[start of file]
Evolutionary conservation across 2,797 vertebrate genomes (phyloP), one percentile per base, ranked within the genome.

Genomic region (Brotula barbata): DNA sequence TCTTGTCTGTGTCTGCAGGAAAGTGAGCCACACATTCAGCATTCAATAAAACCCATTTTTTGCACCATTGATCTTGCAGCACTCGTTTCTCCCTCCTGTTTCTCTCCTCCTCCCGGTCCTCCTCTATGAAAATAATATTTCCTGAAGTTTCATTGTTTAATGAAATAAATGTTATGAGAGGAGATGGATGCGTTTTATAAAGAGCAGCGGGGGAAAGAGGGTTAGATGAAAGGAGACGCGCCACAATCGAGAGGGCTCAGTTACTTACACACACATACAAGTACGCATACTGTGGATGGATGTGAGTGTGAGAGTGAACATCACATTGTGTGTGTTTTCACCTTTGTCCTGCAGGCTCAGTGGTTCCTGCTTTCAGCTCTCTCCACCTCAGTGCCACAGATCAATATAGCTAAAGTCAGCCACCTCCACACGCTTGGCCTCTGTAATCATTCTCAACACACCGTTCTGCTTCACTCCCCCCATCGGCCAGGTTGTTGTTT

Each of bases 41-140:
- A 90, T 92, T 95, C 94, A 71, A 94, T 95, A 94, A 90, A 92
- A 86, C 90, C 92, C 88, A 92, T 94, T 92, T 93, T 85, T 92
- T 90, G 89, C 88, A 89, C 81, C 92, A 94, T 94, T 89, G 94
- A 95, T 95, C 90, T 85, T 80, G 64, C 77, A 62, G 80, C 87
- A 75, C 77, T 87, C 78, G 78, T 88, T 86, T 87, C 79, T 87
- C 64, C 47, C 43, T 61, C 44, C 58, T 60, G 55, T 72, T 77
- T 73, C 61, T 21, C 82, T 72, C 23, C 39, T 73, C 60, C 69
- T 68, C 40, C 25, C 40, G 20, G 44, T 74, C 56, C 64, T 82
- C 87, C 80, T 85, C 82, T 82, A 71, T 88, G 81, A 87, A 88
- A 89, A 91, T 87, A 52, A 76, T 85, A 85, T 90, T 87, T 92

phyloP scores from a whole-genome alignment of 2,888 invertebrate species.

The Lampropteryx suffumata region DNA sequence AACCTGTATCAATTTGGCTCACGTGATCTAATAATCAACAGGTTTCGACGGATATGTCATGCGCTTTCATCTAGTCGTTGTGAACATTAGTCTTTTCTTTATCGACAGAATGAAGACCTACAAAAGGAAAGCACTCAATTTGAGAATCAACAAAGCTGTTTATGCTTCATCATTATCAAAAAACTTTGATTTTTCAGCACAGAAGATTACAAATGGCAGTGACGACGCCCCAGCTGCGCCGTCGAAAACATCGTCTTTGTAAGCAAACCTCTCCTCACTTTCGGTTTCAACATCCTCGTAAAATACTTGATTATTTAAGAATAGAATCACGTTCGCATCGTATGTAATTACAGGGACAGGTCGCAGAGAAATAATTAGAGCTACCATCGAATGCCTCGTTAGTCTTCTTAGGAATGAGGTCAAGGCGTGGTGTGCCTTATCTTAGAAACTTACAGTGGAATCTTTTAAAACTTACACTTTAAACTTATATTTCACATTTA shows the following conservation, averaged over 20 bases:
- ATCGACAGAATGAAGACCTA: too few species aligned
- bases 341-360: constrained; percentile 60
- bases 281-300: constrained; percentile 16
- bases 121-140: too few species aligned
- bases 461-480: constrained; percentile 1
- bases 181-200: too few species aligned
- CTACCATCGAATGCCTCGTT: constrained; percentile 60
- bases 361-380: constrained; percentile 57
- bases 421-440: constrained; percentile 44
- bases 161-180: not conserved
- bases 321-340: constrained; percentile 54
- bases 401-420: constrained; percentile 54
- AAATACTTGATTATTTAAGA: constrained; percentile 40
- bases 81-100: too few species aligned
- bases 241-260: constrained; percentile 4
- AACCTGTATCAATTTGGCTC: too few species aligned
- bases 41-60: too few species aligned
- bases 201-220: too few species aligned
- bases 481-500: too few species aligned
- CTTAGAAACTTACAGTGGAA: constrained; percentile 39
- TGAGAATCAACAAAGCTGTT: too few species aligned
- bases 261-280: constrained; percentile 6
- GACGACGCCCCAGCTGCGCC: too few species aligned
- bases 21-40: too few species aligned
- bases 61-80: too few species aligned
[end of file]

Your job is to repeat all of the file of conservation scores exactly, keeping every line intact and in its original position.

Evolutionary conservation across 2,797 vertebrate genomes (phyloP), one percentile per base, ranked within the genome.

Genomic region (Brotula barbata): DNA sequence TCTTGTCTGTGTCTGCAGGAAAGTGAGCCACACATTCAGCATTCAATAAAACCCATTTTTTGCACCATTGATCTTGCAGCACTCGTTTCTCCCTCCTGTTTCTCTCCTCCTCCCGGTCCTCCTCTATGAAAATAATATTTCCTGAAGTTTCATTGTTTAATGAAATAAATGTTATGAGAGGAGATGGATGCGTTTTATAAAGAGCAGCGGGGGAAAGAGGGTTAGATGAAAGGAGACGCGCCACAATCGAGAGGGCTCAGTTACTTACACACACATACAAGTACGCATACTGTGGATGGATGTGAGTGTGAGAGTGAACATCACATTGTGTGTGTTTTCACCTTTGTCCTGCAGGCTCAGTGGTTCCTGCTTTCAGCTCTCTCCACCTCAGTGCCACAGATCAATATAGCTAAAGTCAGCCACCTCCACACGCTTGGCCTCTGTAATCATTCTCAACACACCGTTCTGCTTCACTCCCCCCATCGGCCAGGTTGTTGTTT

Each of bases 41-140:
- A 90, T 92, T 95, C 94, A 71, A 94, T 95, A 94, A 90, A 92
- A 86, C 90, C 92, C 88, A 92, T 94, T 92, T 93, T 85, T 92
- T 90, G 89, C 88, A 89, C 81, C 92, A 94, T 94, T 89, G 94
- A 95, T 95, C 90, T 85, T 80, G 64, C 77, A 62, G 80, C 87
- A 75, C 77, T 87, C 78, G 78, T 88, T 86, T 87, C 79, T 87
- C 64, C 47, C 43, T 61, C 44, C 58, T 60, G 55, T 72, T 77
- T 73, C 61, T 21, C 82, T 72, C 23, C 39, T 73, C 60, C 69
- T 68, C 40, C 25, C 40, G 20, G 44, T 74, C 56, C 64, T 82
- C 87, C 80, T 85, C 82, T 82, A 71, T 88, G 81, A 87, A 88
- A 89, A 91, T 87, A 52, A 76, T 85, A 85, T 90, T 87, T 92

phyloP scores from a whole-genome alignment of 2,888 invertebrate species.

The Lampropteryx suffumata region DNA sequence AACCTGTATCAATTTGGCTCACGTGATCTAATAATCAACAGGTTTCGACGGATATGTCATGCGCTTTCATCTAGTCGTTGTGAACATTAGTCTTTTCTTTATCGACAGAATGAAGACCTACAAAAGGAAAGCACTCAATTTGAGAATCAACAAAGCTGTTTATGCTTCATCATTATCAAAAAACTTTGATTTTTCAGCACAGAAGATTACAAATGGCAGTGACGACGCCCCAGCTGCGCCGTCGAAAACATCGTCTTTGTAAGCAAACCTCTCCTCACTTTCGGTTTCAACATCCTCGTAAAATACTTGATTATTTAAGAATAGAATCACGTTCGCATCGTATGTAATTACAGGGACAGGTCGCAGAGAAATAATTAGAGCTACCATCGAATGCCTCGTTAGTCTTCTTAGGAATGAGGTCAAGGCGTGGTGTGCCTTATCTTAGAAACTTACAGTGGAATCTTTTAAAACTTACACTTTAAACTTATATTTCACATTTA shows the following conservation, averaged over 20 bases:
- ATCGACAGAATGAAGACCTA: too few species aligned
- bases 341-360: constrained; percentile 60
- bases 281-300: constrained; percentile 16
- bases 121-140: too few species aligned
- bases 461-480: constrained; percentile 1
- bases 181-200: too few species aligned
- CTACCATCGAATGCCTCGTT: constrained; percentile 60
- bases 361-380: constrained; percentile 57
- bases 421-440: constrained; percentile 44
- bases 161-180: not conserved
- bases 321-340: constrained; percentile 54
- bases 401-420: constrained; percentile 54
- AAATACTTGATTATTTAAGA: constrained; percentile 40
- bases 81-100: too few species aligned
- bases 241-260: constrained; percentile 4
- AACCTGTATCAATTTGGCTC: too few species aligned
- bases 41-60: too few species aligned
- bases 201-220: too few species aligned
- bases 481-500: too few species aligned
- CTTAGAAACTTACAGTGGAA: constrained; percentile 39
- TGAGAATCAACAAAGCTGTT: too few species aligned
- bases 261-280: constrained; percentile 6
- GACGACGCCCCAGCTGCGCC: too few species aligned
- bases 21-40: too few species aligned
- bases 61-80: too few species aligned